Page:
I have never understood the idea that having fewer rounds makes you aim more carefully, if you can't shoot you can't shoot and having fewer rounds means you have less to make up for your lack of skill.
Personally I was really impressed with this sword. Since the below reviews the manufacturer has really improved the out of the box edge of the sword. It was absolutely no sweat to easily cleave clean through two full 2-liter soda bottles! I mean there's goes an arm!! The blade is fast in the hand and quickly and easily maneuvered. Now I'm a little above average in size and strength at 6'2" and 245#. I've also spent a fair amount of time in my youth studying Kendo and SCA war fighting. I'm a little rusty but somethings are like riding a bike...you never really forget. I picked this sword up after careful consideration and research. The intended purpose was as A CUTTER, not something just hung up on the wall and I'm not displeased with the result. Can't wait to take on some cutting matts and tire pell to see what it can really do. Wiwingti has the best price I could find on the internet and their delivery was amazingly FAST! This sword is a workhorse, a real cutter and affordable, I'm very pleased with my purchase and the quality of the sword overall. I have no doubt it will function as advertised.
As to the question regarding actual use in a PAW Zombie Apocalypse...who knows? I'm also pretty good with small arms and was an Expert Marksman in the military, but if the guns run dry...this will do until I can get more bullets. :)
SH2408 -- Tinker 9th Century Viking -
Sharp Our 9th Century Viking features the classic Type X wide fullered blade. Unlike the other models in this line the 9th Century Viking is of a peened pommel design. The accompanying blunt is thus geared towards the discerning reenactor with 2mm rounded edges and a more historical appearance. CAS has commissioned Michael `Tinker` Pearce to design a line of swords that will satisfy both the sparring and cutting needs of Western Martial Arts practitioners. Matching sharp and blunt versions of each sword in the series offer the same outstanding handling characteristics in both disciplines. The swords meet Tinker`s exacting quality requirements and are built in much the same way as his custom pieces. Each blade is forged from 5160 Spring Steel, Marquenched to the desired hardness of 50-53 Hrc while the tang is drawn back to the low 30s Hrc. For the Medieval models the very end of the tang is threaded to fit an allen nut recessed into the pommel which allows for dismantling of the hilt assembly for inspection, to exchange blades if needed, and for anyone wanting to easily customize their grip. Also the Sharp and Blunt blades are interchangeable on all Medieval models. The grips are cord wrapped and leather covered wood and tapered for a comfortable grip. Each sword is supplied with a leather covered wood scabbard with metal throat and chape.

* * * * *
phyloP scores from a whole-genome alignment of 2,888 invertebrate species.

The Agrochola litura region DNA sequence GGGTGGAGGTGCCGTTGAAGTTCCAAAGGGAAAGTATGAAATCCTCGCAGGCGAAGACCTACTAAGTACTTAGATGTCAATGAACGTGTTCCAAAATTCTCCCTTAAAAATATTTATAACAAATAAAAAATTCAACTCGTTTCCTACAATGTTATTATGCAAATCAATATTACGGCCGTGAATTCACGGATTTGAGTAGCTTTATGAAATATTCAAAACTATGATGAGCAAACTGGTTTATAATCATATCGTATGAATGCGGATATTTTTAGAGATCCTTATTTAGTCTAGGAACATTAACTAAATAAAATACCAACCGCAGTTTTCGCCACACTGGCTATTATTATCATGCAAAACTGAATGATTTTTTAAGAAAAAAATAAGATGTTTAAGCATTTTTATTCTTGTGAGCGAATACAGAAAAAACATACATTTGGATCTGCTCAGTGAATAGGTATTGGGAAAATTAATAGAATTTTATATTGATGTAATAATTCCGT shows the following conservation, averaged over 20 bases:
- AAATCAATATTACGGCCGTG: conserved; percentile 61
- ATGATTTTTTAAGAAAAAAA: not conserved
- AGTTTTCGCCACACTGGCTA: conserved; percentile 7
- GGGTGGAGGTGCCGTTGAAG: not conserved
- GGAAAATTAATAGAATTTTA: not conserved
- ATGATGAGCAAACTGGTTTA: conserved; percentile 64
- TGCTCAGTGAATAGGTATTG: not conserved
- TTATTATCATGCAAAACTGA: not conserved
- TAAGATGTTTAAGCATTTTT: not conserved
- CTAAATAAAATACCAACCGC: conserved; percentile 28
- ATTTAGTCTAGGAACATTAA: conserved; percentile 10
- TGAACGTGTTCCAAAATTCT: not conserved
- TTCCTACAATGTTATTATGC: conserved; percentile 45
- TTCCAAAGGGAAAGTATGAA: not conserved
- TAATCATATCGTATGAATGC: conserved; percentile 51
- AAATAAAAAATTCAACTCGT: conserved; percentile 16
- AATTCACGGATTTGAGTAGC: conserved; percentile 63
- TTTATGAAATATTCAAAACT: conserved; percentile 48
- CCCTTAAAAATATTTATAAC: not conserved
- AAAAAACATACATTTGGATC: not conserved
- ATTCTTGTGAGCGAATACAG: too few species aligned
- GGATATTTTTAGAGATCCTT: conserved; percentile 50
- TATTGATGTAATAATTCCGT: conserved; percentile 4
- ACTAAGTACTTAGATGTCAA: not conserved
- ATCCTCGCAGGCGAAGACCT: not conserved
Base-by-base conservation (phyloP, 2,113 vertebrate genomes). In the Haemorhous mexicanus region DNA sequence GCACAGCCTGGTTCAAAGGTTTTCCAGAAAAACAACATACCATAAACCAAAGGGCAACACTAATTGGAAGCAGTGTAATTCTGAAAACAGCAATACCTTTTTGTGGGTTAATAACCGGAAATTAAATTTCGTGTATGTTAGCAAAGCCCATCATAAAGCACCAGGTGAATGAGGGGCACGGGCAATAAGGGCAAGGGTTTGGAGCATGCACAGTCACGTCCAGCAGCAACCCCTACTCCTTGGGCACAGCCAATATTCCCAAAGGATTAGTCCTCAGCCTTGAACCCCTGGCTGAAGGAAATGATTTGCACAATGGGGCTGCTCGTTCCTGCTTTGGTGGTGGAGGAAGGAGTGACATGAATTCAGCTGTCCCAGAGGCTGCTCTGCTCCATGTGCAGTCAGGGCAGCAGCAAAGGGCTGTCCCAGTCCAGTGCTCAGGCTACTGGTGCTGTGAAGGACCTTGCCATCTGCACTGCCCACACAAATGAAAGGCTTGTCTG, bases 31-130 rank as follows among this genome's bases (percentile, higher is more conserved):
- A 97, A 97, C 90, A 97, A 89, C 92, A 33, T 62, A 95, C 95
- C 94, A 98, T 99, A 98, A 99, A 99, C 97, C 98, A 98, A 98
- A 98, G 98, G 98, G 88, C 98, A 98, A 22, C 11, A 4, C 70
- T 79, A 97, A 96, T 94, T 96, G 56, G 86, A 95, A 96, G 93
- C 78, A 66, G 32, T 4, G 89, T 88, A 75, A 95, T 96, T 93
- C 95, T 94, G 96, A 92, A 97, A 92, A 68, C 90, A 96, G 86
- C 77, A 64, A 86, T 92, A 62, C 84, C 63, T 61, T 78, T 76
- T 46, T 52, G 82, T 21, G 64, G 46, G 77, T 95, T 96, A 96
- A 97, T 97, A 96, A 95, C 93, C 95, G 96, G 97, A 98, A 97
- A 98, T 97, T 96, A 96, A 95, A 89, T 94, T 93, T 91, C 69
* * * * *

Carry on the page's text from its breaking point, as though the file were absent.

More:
MSRP: $329.00 USD
5160 Marquenched Spring Steel Dismountable Tinker Approved
Blade length: 30 7/8"
Handle length: 6 1/2"
Overall length: 37 3/8"
Weight: 2lb 8oz
Point of Balance: 4 3/4"
Point of Percussion: 20 1/4"
Width at Guard: 2 3/16"
Width at Tip: 1 1/2"
Thickness at Guard: .200"
Thickness at Tip: .085"
Specs will vary slightly from piece to piece.
Weight: 2 lbs 8.8 ounces
Overall Length: 37 and 3/8 inches
Grip: 4 inches (total hilt length is 6 and ½ inces)
Blade Length: 30 and 7/8 inches from guard
Point of Balance: approx. 5 inches from guard
Center or Percussion: approx. 20 inches from guard
At Crossguard -.5 cm
At COP - .4 cm
At End of Fuller - .3mm
Hard to believe this is a Hanwei Medieval Sword